Recession has the same effects of a forest fire as it sweeps through an economy to clear out the most unproductive companies. While failure is devastating to an individual business, it’s integral to a healthy, growing economy. The CARES Act has provided essential support to struggling businesses, many of which were forced to close in response to government mandates. On the other hand, to what extent has it propped up uncompetitive companies and, in the process, failed to clear the way for a new batch of companies to take their place?
How are we going to pay for this?
Federal revenues totaled $3.5 trillion in 2019. The CARES Act alone consumed more than half of those revenues and piled on to the national debt. After 18 months, the debt-to-GDP ratio is projected to increase by about 12% above its pre-pandemic level, compared with an increase of 3% without the CARES Act. In previous crises like World War II, the US paid off its debt largely through massive economic growth in the postwar years. While our economy is rebounding, the jury is still out on whether or not we will experience the level of sustained growth that is required to ease the growing debt burden without resorting to significant tax hikes and spending cuts.
If I had to rate the overall effectiveness of the CARES Act, I would give it a solid B. The tradeoff between speed and nuance has compromised efficiency in some ways, but the stimulus package provided a vital economic lifeline to millions of individuals and businesses at the right time.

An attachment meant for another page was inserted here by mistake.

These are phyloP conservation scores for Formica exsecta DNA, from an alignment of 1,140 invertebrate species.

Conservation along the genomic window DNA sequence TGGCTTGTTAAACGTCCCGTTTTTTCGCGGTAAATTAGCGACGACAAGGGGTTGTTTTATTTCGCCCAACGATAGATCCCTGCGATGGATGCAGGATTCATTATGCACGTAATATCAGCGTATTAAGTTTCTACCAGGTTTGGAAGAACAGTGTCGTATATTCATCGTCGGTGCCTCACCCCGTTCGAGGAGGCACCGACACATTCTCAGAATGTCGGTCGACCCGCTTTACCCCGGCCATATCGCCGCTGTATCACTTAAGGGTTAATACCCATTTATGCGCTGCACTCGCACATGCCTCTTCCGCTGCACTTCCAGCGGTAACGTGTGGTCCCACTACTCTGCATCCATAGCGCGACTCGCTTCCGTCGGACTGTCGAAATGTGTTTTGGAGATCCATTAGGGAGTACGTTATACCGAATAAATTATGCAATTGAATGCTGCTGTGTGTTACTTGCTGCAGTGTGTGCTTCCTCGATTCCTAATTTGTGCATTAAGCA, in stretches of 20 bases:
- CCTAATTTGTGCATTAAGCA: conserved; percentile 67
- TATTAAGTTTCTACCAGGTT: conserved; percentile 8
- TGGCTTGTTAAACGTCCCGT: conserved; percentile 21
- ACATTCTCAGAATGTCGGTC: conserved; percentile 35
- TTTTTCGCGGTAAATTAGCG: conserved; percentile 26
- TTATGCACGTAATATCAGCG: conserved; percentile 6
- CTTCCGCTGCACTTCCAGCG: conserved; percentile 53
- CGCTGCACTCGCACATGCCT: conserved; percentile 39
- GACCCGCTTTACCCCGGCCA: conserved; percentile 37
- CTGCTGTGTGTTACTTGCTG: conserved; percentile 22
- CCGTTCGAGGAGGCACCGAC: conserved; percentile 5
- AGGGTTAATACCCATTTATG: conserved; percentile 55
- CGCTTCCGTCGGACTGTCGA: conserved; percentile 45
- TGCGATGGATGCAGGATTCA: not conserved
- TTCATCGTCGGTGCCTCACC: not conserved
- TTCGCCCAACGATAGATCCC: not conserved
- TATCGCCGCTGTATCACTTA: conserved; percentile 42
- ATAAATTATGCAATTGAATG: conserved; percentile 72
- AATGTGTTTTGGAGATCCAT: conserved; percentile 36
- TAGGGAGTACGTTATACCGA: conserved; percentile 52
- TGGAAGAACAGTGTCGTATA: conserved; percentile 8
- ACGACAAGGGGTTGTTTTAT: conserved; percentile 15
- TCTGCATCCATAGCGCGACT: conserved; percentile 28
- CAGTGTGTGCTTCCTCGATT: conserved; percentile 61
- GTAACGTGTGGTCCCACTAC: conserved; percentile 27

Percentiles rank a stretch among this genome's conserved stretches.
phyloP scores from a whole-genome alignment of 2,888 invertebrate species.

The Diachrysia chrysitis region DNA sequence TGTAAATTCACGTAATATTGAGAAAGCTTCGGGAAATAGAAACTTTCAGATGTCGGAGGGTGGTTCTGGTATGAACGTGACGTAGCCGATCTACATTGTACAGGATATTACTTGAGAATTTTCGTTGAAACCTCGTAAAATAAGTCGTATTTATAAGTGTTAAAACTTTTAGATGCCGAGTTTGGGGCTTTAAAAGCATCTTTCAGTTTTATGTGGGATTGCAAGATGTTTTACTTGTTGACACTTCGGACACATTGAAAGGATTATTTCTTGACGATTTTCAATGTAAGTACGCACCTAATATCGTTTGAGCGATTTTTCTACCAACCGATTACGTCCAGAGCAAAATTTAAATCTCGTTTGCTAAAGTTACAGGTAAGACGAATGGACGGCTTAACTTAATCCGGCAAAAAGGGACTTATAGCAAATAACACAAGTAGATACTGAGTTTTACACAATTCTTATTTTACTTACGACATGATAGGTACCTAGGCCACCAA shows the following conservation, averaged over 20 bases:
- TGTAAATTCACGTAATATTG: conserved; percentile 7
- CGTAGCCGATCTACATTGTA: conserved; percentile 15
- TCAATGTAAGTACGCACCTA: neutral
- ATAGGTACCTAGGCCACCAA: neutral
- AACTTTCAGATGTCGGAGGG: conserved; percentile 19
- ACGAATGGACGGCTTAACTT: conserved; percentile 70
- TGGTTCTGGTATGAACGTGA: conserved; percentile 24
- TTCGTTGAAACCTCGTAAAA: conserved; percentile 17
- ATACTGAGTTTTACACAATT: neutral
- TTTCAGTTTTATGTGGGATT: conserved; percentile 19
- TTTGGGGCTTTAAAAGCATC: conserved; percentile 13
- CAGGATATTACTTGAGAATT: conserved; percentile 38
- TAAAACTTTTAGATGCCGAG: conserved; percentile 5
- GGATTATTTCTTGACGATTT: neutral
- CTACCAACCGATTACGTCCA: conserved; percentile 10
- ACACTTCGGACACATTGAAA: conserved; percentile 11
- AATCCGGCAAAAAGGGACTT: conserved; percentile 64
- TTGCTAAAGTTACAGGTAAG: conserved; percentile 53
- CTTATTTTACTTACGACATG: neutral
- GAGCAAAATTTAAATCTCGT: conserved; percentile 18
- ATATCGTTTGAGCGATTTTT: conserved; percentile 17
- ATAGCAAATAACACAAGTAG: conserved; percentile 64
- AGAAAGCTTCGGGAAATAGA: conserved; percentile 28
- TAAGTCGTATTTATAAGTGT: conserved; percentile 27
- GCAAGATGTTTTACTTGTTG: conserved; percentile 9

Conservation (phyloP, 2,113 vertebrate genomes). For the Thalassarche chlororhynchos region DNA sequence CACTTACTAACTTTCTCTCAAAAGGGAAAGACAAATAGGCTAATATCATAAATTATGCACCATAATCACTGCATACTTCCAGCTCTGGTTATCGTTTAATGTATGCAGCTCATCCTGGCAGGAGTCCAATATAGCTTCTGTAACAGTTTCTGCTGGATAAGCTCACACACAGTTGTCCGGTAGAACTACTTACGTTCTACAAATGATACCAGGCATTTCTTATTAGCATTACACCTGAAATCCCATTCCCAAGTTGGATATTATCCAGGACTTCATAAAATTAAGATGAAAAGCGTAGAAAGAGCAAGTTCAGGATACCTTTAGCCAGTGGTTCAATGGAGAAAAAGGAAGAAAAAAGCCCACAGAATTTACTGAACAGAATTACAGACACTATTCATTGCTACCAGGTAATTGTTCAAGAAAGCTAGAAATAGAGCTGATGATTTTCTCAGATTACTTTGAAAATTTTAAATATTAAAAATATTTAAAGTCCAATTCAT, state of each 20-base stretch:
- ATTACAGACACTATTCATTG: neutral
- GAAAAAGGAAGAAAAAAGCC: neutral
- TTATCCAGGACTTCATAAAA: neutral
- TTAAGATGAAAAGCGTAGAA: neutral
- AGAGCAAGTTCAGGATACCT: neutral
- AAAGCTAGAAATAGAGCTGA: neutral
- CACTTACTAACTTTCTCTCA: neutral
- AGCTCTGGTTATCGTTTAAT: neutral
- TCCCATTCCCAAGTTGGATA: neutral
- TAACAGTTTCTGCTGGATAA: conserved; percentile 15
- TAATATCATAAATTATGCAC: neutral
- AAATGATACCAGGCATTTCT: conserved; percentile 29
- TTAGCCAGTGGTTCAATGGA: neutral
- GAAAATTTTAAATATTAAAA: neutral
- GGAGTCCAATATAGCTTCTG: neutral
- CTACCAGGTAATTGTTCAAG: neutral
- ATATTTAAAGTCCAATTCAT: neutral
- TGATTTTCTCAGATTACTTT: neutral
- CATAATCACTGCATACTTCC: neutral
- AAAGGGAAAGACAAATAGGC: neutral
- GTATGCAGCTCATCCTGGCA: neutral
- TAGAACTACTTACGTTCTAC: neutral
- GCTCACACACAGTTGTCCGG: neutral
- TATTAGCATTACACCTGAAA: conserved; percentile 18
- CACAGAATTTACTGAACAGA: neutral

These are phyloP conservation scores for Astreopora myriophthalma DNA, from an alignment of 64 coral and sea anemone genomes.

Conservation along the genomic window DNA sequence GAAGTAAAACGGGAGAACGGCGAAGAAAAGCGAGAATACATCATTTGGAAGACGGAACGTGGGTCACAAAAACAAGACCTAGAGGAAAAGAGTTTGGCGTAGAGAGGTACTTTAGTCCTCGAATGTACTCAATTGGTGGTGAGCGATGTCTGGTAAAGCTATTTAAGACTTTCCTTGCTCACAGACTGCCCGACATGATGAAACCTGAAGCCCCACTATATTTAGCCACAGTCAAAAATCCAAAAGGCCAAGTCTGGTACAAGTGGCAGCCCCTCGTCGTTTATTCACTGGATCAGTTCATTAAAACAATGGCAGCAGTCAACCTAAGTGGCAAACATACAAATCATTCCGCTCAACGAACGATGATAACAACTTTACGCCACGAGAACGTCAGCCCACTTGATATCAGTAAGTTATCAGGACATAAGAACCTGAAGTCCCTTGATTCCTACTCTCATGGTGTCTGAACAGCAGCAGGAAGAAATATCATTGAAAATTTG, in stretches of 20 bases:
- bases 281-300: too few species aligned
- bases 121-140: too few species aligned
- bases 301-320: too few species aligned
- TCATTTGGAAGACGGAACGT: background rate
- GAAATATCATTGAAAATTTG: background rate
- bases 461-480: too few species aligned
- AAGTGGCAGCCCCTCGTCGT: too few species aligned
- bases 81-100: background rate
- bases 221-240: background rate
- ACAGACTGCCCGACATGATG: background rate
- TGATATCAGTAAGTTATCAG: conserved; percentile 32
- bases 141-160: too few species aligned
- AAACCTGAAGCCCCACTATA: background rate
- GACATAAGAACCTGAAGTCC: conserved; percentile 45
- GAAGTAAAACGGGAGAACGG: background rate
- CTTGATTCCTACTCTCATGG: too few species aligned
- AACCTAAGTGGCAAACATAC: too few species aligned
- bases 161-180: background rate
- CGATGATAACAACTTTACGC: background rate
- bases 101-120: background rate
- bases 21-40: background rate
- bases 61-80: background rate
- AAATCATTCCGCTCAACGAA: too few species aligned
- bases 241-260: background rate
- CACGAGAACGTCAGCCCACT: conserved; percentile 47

Researchers are still collecting and dissecting the aggregate and distributional impact of CARES Act provisions and use the findings to craft more targeted, effective policy for future economic shocks. In the meantime though, in mid-January 2021, President Biden unveiled the American Rescue Plan, a $1.9 trillion proposal that would extend and expand elements of the CARES Act, including an additional $1,400 per adult in direct individual payments and the extension of pandemic unemployment benefits. It also includes an additional $300 billion in weekly jobless benefits through September and an expanded tax credit of up to $3,600 per child, initially distributed in monthly installments. The child tax credit could raise 4 million children out of poverty, according to an analysis by the Center on Budget and Policy Priorities.
More than $50 billion will be distributed to small businesses, including $7 billion for the Paycheck Protection Program. The bill also provides $25 billion for relief for small and mid-sized restaurants, which have suffered significantly during the pandemic.
The plan was approved and signed into law just last week (March 11, 2021), so it’s far too early to measure the bill’s impact, but hot debates regarding its targets, its potential burden like inflation and rising public debt are gaining even more speed. With my red pen in hand, I am ready to give at least a preliminary grade for the American Rescue Plan in my next post, so stay tuned.
Sevin Yeltekin, Dean
March 24, 2021